Sometimes I get a sharp, stabbing pain in the lower part of my stomach that seems to pop up more after I eat. Does that mean I have an ulcer? Could just bad gas cause the same kind of feeling?
I strongly recommend that you see your primary care doctor about this issue as soon as possible. Any persistent stomach pains really do need to be evaluated by your doctor to make sure that they are not caused by a serious underlying problem.
In particular, stabbing pains in the stomach after eating could be caused by an irritation of the stomach lining, known as gastritis, or by a stomach ulcer. Both of these conditions can be treated, generally with medications, and leaving them untreated puts you at risk for long term health consequences, such as intestinal bleeding.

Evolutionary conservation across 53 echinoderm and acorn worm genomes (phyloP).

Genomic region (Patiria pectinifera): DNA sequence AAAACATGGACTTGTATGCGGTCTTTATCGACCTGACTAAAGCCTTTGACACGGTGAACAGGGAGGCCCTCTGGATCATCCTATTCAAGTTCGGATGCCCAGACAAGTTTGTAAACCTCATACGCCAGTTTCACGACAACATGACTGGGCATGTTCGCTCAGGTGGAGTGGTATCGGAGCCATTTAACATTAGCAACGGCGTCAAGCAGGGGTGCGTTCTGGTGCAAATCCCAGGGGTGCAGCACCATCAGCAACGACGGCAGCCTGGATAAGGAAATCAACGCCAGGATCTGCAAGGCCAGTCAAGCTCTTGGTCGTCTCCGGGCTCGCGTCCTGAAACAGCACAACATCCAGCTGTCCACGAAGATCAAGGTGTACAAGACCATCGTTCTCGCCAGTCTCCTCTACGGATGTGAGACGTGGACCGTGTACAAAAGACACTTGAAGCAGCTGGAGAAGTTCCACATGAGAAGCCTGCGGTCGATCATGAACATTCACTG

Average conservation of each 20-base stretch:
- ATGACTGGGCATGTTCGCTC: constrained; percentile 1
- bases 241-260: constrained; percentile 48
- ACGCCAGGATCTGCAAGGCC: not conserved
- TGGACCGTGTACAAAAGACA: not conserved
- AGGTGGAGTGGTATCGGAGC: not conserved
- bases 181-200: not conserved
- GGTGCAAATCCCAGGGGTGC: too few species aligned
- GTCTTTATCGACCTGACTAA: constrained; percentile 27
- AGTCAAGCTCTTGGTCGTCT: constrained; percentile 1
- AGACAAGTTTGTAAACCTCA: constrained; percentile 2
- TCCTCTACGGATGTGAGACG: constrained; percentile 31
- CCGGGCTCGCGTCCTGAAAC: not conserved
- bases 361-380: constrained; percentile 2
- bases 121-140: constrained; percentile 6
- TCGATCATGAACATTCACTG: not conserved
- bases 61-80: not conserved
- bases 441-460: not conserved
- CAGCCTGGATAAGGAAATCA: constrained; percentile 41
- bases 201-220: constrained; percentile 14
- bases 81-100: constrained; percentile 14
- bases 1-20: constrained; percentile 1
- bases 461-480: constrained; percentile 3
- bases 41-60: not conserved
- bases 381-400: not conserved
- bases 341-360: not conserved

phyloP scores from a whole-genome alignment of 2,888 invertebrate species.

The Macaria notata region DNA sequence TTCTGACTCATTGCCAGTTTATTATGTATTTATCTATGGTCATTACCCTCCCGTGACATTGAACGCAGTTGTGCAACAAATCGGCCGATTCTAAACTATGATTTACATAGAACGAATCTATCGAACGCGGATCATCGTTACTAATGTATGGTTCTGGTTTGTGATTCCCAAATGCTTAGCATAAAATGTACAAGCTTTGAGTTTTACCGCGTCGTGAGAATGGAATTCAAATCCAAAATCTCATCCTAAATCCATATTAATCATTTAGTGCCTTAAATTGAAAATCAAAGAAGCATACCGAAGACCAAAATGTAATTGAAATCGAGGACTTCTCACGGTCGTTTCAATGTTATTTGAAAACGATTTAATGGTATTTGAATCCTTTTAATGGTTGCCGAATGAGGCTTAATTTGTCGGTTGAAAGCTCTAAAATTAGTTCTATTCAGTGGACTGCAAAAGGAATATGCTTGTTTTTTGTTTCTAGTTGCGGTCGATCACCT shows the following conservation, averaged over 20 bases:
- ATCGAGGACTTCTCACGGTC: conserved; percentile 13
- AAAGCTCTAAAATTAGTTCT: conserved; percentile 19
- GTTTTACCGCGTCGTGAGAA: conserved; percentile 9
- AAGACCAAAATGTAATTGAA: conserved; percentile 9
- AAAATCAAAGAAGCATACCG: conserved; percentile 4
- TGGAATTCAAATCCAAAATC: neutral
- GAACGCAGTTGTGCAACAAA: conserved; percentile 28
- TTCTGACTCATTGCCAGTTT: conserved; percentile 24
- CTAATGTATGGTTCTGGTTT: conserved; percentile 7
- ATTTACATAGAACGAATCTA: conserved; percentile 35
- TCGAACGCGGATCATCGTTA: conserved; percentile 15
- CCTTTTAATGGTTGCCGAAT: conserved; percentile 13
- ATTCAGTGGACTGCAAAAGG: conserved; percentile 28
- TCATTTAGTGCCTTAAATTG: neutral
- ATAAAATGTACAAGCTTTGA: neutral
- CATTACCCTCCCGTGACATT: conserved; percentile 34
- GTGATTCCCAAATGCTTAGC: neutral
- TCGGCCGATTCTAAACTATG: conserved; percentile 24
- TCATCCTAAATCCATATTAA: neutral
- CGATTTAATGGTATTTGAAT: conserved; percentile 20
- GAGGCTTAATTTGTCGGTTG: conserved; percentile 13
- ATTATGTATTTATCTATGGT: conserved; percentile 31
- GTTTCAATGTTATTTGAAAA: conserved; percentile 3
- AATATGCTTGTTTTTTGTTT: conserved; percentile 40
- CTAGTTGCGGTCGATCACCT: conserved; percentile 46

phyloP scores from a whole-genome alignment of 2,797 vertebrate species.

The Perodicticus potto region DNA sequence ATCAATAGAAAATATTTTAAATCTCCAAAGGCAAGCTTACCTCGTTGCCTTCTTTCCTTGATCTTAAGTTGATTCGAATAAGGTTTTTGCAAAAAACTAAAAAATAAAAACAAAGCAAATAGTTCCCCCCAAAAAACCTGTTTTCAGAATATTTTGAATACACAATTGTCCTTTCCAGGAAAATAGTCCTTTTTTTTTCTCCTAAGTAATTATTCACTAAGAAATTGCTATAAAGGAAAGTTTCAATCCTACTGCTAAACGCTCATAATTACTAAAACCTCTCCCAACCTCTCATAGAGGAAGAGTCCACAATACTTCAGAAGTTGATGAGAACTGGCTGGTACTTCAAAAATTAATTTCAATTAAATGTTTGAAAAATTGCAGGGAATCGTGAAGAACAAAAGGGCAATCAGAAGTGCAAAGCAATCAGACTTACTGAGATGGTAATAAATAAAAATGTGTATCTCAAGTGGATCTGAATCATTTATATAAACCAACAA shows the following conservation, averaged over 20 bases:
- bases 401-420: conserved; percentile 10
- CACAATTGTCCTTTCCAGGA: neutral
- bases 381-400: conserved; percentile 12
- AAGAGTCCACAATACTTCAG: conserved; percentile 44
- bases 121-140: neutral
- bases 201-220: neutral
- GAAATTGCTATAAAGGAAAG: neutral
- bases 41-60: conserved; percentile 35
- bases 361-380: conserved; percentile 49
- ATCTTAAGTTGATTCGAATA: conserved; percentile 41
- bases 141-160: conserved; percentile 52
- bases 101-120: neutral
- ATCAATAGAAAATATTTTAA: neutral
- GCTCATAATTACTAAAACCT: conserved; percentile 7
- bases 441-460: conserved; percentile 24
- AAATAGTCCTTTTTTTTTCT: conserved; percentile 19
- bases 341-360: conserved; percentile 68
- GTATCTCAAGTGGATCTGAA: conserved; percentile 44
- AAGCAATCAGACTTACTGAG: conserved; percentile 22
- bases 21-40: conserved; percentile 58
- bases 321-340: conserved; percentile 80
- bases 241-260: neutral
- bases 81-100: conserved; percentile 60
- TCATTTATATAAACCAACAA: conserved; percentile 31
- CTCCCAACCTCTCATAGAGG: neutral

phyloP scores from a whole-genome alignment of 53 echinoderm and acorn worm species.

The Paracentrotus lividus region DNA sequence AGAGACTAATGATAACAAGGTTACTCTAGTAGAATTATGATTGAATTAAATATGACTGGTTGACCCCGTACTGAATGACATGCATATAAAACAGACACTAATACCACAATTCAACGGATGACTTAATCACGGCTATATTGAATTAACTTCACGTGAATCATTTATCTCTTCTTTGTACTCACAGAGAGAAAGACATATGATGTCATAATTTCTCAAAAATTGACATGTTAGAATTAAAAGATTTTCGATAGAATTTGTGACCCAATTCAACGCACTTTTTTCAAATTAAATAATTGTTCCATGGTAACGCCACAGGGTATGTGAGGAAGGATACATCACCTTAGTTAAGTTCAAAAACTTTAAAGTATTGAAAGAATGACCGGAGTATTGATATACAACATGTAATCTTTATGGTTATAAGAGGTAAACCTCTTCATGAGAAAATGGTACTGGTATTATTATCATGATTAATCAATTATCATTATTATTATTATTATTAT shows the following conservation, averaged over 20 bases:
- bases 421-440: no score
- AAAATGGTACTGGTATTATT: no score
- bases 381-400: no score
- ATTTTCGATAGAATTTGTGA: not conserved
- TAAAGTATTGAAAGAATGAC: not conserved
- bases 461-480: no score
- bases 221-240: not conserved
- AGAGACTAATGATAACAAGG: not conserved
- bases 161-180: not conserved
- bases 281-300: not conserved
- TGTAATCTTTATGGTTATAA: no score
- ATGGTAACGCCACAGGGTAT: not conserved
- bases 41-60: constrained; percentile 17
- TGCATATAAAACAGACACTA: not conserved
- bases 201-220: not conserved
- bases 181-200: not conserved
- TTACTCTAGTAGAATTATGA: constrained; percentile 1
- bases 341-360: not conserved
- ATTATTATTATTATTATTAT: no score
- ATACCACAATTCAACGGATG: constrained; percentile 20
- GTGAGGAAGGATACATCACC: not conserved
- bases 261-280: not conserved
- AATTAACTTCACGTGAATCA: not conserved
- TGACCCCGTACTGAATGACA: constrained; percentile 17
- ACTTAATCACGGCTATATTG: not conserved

Stabbing pains may also be associated with gall bladder stones or an inflammation of the gall bladder, especially if you notice that the symptoms come on more when you have had a fatty meal. Gall bladder stones are typically treated by removing the gall bladder surgically.
When you go to see your doctor, make sure to mention any other concerning symptoms, such as weight loss, fatigue, or blood in your bowel movements, as these symptoms will help them narrow down the list of potential causes.
Make an appointment with your primary care doctor right away, and I hope you are feeling better soon!
This answer is for general informational purposes only and is not a substitute for professional medical advice.
If you think you may have a medical emergency, call your doctor or (in the United States) 911 immediately. Always seek the advice of your doctor before starting or changing treatment. Medical professionals who provide responses to health-related questions are intended third party beneficiaries with certain rights under ZocDoc’s Terms of Service.
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